Are Christmas Markets Safe? The Berlin Incident Came After The State Department’s Warning

BERLIN, GERMANY - NOVEMBER 21: Visitors walk among a merry-go-round and a ferris wheel at the annual Christmas market at Alexanderplatz on the market's opening day on November 21, 2016 in Berlin, Germany. Christmas markets are opening across Germany this week in a tradition that dates back centuries. For the next four weeks the Christmas markets, which are usually located on the main square of the hosting town or village, will provide holiday cheer with stalls selling mulled wine, sausages, Christmas ornaments and other delights. (Photo by Sean Gallup/Getty Images)
Source: Sean Gallup/Getty Images News/Getty Images

Christmas is nearing, and the joyous holiday season is generally thought of as a time to relax and be with family. Unfortunately, in places where large groups of people are gathered, there is the chance of some danger. In a scary event Monday, a truck crashed into a crowded Berlin Christmas market

Update: On Monday evening, Berlin police raised the death toll to 12.

The truck driver has been arrested by German police, according to Reuters. The Associated Press is reporting that at least nine people have died and many have been injured, according to German police. According to Time, information coming from the German newspapers Berliner Zeitung and Berliner Morgenpost indicate that the truck drove into the market outside the Kaiser Wilhelm Memorial Church. 

Back in November, the U.S. Department of State released a travel alert for Europe to warn citizens of the possible risk of overseas travel during a busy time of year where many events are held. The release read:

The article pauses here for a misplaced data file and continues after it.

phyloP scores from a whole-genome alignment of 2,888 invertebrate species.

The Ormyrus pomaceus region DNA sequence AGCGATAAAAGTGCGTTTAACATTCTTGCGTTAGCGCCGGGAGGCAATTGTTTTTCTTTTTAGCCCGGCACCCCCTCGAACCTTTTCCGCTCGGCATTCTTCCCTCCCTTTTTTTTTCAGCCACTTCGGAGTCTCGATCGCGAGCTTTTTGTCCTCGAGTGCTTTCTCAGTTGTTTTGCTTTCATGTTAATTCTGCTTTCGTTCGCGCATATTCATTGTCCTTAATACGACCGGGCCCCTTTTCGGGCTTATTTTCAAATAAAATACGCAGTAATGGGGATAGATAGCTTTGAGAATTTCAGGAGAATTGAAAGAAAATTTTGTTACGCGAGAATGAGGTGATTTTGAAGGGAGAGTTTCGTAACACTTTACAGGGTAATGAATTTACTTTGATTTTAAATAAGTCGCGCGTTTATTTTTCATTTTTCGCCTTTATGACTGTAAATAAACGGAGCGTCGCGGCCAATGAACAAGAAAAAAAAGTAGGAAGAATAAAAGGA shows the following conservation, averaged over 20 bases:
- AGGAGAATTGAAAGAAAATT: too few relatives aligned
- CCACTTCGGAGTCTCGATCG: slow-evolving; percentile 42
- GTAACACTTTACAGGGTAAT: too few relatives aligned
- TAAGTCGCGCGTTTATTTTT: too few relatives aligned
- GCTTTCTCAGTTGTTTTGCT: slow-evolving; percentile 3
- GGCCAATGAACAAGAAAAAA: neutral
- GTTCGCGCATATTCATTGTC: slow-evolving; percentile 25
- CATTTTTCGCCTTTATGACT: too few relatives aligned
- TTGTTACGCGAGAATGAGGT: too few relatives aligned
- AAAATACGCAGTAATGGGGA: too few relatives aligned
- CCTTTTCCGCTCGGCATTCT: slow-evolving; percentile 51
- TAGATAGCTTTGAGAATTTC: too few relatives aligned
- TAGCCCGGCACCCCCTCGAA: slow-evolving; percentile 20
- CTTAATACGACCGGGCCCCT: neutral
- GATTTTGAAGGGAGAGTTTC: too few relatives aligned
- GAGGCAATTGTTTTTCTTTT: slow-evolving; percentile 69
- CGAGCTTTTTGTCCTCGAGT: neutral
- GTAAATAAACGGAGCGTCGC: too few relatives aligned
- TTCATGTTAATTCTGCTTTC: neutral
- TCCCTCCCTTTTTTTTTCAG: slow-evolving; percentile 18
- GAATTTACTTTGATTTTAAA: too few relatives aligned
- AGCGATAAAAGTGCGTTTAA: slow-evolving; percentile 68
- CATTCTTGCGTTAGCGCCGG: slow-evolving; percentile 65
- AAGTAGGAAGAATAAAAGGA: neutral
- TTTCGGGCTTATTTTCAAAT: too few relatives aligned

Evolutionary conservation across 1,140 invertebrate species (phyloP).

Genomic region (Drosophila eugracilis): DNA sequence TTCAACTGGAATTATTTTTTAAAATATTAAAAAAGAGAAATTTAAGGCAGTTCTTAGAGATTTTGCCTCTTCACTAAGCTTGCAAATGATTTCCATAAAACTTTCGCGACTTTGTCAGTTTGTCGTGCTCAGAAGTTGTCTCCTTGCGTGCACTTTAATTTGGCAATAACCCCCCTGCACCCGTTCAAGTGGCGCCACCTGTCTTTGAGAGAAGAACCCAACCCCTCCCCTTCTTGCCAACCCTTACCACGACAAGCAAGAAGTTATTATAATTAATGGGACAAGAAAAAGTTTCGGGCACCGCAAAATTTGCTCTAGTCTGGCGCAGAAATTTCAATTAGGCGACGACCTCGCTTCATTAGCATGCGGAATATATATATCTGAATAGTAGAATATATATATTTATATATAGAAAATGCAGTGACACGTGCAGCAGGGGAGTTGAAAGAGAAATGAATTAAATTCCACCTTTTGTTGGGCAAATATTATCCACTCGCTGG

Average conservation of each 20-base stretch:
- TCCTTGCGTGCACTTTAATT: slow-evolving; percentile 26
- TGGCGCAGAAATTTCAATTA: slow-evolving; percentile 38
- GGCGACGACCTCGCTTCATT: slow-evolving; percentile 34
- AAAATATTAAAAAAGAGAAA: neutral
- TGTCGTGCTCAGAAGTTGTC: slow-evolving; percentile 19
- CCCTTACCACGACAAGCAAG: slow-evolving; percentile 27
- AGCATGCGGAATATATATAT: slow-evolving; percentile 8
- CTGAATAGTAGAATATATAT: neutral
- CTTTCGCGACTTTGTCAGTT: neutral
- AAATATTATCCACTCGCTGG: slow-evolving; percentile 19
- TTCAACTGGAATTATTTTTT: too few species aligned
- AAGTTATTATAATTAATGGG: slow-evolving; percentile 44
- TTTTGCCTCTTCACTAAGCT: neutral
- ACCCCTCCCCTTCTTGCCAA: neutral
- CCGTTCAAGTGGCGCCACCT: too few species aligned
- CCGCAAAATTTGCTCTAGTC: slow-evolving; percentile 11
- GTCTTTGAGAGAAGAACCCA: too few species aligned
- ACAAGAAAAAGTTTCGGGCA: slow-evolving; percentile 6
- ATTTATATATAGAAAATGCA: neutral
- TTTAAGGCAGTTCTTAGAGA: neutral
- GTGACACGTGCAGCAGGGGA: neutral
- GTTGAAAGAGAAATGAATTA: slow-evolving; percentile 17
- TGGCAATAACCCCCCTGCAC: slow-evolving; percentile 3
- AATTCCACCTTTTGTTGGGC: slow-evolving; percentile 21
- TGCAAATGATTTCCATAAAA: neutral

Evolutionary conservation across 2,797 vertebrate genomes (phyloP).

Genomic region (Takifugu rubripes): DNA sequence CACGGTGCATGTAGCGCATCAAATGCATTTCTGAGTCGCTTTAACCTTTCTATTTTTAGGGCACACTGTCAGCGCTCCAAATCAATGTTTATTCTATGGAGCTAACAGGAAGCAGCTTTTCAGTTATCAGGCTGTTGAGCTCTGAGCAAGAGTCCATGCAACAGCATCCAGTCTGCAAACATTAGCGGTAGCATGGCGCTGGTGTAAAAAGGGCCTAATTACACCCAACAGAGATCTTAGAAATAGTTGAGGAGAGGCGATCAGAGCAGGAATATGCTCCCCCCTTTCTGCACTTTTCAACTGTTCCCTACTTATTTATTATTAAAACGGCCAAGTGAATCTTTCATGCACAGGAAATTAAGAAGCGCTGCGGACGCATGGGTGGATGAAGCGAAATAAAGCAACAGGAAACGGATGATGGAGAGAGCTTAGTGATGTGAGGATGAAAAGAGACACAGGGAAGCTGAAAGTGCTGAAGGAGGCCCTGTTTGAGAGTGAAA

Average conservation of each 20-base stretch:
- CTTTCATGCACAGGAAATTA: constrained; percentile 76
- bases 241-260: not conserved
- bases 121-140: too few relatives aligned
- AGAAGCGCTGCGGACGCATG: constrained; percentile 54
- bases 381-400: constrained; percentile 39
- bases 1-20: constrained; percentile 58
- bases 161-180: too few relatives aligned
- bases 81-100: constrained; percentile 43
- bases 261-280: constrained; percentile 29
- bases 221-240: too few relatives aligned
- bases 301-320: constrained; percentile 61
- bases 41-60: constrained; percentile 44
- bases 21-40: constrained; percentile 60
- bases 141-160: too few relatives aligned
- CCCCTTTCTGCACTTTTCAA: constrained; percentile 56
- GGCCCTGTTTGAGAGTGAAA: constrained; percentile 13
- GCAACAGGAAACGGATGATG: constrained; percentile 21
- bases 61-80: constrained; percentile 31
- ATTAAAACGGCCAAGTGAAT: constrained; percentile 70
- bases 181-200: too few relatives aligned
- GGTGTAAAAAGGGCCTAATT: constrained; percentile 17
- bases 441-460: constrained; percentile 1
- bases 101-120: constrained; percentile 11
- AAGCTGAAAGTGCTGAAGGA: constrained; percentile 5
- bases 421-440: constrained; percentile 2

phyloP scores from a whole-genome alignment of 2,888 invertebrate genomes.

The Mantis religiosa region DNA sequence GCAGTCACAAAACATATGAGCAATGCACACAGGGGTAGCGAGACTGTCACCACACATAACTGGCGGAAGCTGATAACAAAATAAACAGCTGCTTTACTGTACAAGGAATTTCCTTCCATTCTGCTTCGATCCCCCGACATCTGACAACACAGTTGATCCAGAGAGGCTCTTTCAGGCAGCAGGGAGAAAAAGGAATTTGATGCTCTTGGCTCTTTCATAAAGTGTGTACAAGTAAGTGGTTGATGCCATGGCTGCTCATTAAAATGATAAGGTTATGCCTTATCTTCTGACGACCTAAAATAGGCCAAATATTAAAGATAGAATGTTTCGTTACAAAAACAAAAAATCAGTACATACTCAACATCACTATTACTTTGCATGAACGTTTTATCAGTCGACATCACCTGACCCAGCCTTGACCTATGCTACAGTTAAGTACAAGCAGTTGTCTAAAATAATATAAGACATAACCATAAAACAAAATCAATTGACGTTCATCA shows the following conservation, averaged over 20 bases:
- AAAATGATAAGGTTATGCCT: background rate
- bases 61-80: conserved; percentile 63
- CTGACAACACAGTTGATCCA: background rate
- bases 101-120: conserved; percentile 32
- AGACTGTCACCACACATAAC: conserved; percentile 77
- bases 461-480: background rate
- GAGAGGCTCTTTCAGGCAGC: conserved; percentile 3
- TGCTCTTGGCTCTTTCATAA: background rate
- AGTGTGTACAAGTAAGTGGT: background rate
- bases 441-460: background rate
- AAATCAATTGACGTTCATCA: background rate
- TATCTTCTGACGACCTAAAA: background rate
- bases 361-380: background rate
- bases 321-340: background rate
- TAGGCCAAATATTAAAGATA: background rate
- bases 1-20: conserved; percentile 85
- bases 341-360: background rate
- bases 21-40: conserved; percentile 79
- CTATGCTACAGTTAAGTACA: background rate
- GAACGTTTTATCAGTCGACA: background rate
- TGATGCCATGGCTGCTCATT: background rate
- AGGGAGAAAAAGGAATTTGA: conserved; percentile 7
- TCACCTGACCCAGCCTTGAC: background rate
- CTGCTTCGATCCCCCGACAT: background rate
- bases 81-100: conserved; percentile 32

The Department of State alerts U.S. citizens to the heightened risk of terrorist attacks throughout Europe, particularly during the holiday season. U.S. citizens should exercise caution at holiday festivals, events, and outdoor markets.  This Travel Alert expires on February 20, 2017. 

Credible information indicates the Islamic State of Iraq and the Levant (ISIL or Da'esh), al-Qa'ida, and their affiliates continue to plan terrorist attacks in Europe, with a focus on the upcoming holiday season and associated events.  U.S. citizens should also be alert to the possibility that extremist sympathizers or self-radicalized extremists may conduct attacks during this period with little or no warning. Terrorists may employ a wide variety of tactics, using both conventional and non-conventional weapons and targeting both official and private interests. 

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We don't yet know the motives behind the crash — it could have been an accident, but it's definitely important to take the State Department's warnings seriously, especially after various terror attacks have been committed so recently across the world. The State Department's encouragement for citizens to be on alert to possible attacks is something to remember regardless. 

But that doesn't mean everyone should stop enjoying the holiday season or alter their lives in extreme ways just because of a possibility that something might happen. At the end of the day, it's everyone's individual choice how they are going to live their lives and what they should and shouldn't do. Yes, a warning from the State Department is something to be aware of, certainly. But it's up to you on where you go and what you do each day. Being conscious that something could happen is a part of life, and you need to decide how much caution you want to take when presented with that kind of information.

Tragic events like this are certainly sobering for many, and horrible for those directly affected. It's important to enjoy this time of year, but it's also important to be safe and aware of your surroundings in a given location. 

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